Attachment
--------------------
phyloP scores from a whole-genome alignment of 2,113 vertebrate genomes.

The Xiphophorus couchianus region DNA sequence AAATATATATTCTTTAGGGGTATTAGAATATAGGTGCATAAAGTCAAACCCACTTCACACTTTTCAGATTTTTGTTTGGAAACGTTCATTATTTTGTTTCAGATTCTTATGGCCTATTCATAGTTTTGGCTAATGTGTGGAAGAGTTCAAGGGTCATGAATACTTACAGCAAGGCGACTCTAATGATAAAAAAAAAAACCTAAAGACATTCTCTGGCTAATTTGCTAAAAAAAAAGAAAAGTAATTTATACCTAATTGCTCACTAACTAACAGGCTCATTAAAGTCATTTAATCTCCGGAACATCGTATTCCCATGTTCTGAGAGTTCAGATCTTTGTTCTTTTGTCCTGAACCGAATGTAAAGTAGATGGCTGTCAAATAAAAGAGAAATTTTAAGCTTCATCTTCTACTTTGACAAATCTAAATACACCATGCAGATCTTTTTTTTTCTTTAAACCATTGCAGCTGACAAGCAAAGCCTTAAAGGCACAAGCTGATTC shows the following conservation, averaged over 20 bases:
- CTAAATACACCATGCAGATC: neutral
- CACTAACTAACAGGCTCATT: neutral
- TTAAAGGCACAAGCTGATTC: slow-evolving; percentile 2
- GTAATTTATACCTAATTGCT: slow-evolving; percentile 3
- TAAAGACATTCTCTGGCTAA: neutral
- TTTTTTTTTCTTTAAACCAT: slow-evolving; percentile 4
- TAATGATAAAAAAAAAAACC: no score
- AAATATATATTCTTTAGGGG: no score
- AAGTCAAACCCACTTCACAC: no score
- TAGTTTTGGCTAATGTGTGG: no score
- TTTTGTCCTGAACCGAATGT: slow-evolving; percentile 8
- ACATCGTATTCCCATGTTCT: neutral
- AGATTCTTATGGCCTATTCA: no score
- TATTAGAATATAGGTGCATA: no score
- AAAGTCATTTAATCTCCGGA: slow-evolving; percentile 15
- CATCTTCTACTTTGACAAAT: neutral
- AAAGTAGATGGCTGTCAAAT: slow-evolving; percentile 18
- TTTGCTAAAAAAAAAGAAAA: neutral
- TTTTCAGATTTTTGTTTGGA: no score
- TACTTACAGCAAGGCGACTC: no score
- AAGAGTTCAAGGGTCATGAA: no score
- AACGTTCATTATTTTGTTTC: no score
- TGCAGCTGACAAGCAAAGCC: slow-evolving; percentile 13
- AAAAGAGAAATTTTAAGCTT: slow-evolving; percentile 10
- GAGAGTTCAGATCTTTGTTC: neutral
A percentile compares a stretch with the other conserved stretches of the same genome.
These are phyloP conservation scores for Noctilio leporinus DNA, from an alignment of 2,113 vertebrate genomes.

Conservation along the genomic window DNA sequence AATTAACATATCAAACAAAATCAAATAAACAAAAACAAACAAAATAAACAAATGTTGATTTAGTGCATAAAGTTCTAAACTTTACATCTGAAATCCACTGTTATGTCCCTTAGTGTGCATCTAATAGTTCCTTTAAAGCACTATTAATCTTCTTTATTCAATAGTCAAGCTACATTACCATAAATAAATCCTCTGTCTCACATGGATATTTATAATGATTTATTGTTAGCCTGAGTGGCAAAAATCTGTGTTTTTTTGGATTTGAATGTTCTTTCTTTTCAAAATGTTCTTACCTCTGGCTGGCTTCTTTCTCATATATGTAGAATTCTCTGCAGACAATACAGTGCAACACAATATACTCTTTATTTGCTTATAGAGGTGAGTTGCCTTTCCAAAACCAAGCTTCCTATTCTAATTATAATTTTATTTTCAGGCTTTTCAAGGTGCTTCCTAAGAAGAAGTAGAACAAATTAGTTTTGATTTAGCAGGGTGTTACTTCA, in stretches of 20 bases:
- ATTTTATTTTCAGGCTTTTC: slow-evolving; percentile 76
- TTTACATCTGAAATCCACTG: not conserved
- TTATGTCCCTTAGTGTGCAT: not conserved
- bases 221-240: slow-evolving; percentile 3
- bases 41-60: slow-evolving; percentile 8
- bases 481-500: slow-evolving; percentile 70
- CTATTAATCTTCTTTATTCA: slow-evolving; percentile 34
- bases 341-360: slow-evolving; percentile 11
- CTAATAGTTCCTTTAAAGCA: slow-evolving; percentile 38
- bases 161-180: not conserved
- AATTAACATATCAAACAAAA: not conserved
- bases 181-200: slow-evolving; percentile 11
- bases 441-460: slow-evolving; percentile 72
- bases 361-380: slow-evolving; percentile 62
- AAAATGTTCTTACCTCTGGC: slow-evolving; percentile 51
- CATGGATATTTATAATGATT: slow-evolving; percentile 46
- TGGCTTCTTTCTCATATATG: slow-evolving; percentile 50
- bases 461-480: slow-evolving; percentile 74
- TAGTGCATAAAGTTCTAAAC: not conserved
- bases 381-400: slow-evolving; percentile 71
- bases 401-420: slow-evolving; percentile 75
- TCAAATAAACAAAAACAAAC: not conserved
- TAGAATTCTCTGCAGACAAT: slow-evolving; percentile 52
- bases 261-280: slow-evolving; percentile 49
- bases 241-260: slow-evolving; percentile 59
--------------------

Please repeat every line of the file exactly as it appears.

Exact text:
phyloP scores from a whole-genome alignment of 2,113 vertebrate genomes.

The Xiphophorus couchianus region DNA sequence AAATATATATTCTTTAGGGGTATTAGAATATAGGTGCATAAAGTCAAACCCACTTCACACTTTTCAGATTTTTGTTTGGAAACGTTCATTATTTTGTTTCAGATTCTTATGGCCTATTCATAGTTTTGGCTAATGTGTGGAAGAGTTCAAGGGTCATGAATACTTACAGCAAGGCGACTCTAATGATAAAAAAAAAAACCTAAAGACATTCTCTGGCTAATTTGCTAAAAAAAAAGAAAAGTAATTTATACCTAATTGCTCACTAACTAACAGGCTCATTAAAGTCATTTAATCTCCGGAACATCGTATTCCCATGTTCTGAGAGTTCAGATCTTTGTTCTTTTGTCCTGAACCGAATGTAAAGTAGATGGCTGTCAAATAAAAGAGAAATTTTAAGCTTCATCTTCTACTTTGACAAATCTAAATACACCATGCAGATCTTTTTTTTTCTTTAAACCATTGCAGCTGACAAGCAAAGCCTTAAAGGCACAAGCTGATTC shows the following conservation, averaged over 20 bases:
- CTAAATACACCATGCAGATC: neutral
- CACTAACTAACAGGCTCATT: neutral
- TTAAAGGCACAAGCTGATTC: slow-evolving; percentile 2
- GTAATTTATACCTAATTGCT: slow-evolving; percentile 3
- TAAAGACATTCTCTGGCTAA: neutral
- TTTTTTTTTCTTTAAACCAT: slow-evolving; percentile 4
- TAATGATAAAAAAAAAAACC: no score
- AAATATATATTCTTTAGGGG: no score
- AAGTCAAACCCACTTCACAC: no score
- TAGTTTTGGCTAATGTGTGG: no score
- TTTTGTCCTGAACCGAATGT: slow-evolving; percentile 8
- ACATCGTATTCCCATGTTCT: neutral
- AGATTCTTATGGCCTATTCA: no score
- TATTAGAATATAGGTGCATA: no score
- AAAGTCATTTAATCTCCGGA: slow-evolving; percentile 15
- CATCTTCTACTTTGACAAAT: neutral
- AAAGTAGATGGCTGTCAAAT: slow-evolving; percentile 18
- TTTGCTAAAAAAAAAGAAAA: neutral
- TTTTCAGATTTTTGTTTGGA: no score
- TACTTACAGCAAGGCGACTC: no score
- AAGAGTTCAAGGGTCATGAA: no score
- AACGTTCATTATTTTGTTTC: no score
- TGCAGCTGACAAGCAAAGCC: slow-evolving; percentile 13
- AAAAGAGAAATTTTAAGCTT: slow-evolving; percentile 10
- GAGAGTTCAGATCTTTGTTC: neutral
A percentile compares a stretch with the other conserved stretches of the same genome.
These are phyloP conservation scores for Noctilio leporinus DNA, from an alignment of 2,113 vertebrate genomes.

Conservation along the genomic window DNA sequence AATTAACATATCAAACAAAATCAAATAAACAAAAACAAACAAAATAAACAAATGTTGATTTAGTGCATAAAGTTCTAAACTTTACATCTGAAATCCACTGTTATGTCCCTTAGTGTGCATCTAATAGTTCCTTTAAAGCACTATTAATCTTCTTTATTCAATAGTCAAGCTACATTACCATAAATAAATCCTCTGTCTCACATGGATATTTATAATGATTTATTGTTAGCCTGAGTGGCAAAAATCTGTGTTTTTTTGGATTTGAATGTTCTTTCTTTTCAAAATGTTCTTACCTCTGGCTGGCTTCTTTCTCATATATGTAGAATTCTCTGCAGACAATACAGTGCAACACAATATACTCTTTATTTGCTTATAGAGGTGAGTTGCCTTTCCAAAACCAAGCTTCCTATTCTAATTATAATTTTATTTTCAGGCTTTTCAAGGTGCTTCCTAAGAAGAAGTAGAACAAATTAGTTTTGATTTAGCAGGGTGTTACTTCA, in stretches of 20 bases:
- ATTTTATTTTCAGGCTTTTC: slow-evolving; percentile 76
- TTTACATCTGAAATCCACTG: not conserved
- TTATGTCCCTTAGTGTGCAT: not conserved
- bases 221-240: slow-evolving; percentile 3
- bases 41-60: slow-evolving; percentile 8
- bases 481-500: slow-evolving; percentile 70
- CTATTAATCTTCTTTATTCA: slow-evolving; percentile 34
- bases 341-360: slow-evolving; percentile 11
- CTAATAGTTCCTTTAAAGCA: slow-evolving; percentile 38
- bases 161-180: not conserved
- AATTAACATATCAAACAAAA: not conserved
- bases 181-200: slow-evolving; percentile 11
- bases 441-460: slow-evolving; percentile 72
- bases 361-380: slow-evolving; percentile 62
- AAAATGTTCTTACCTCTGGC: slow-evolving; percentile 51
- CATGGATATTTATAATGATT: slow-evolving; percentile 46
- TGGCTTCTTTCTCATATATG: slow-evolving; percentile 50
- bases 461-480: slow-evolving; percentile 74
- TAGTGCATAAAGTTCTAAAC: not conserved
- bases 381-400: slow-evolving; percentile 71
- bases 401-420: slow-evolving; percentile 75
- TCAAATAAACAAAAACAAAC: not conserved
- TAGAATTCTCTGCAGACAAT: slow-evolving; percentile 52
- bases 261-280: slow-evolving; percentile 49
- bases 241-260: slow-evolving; percentile 59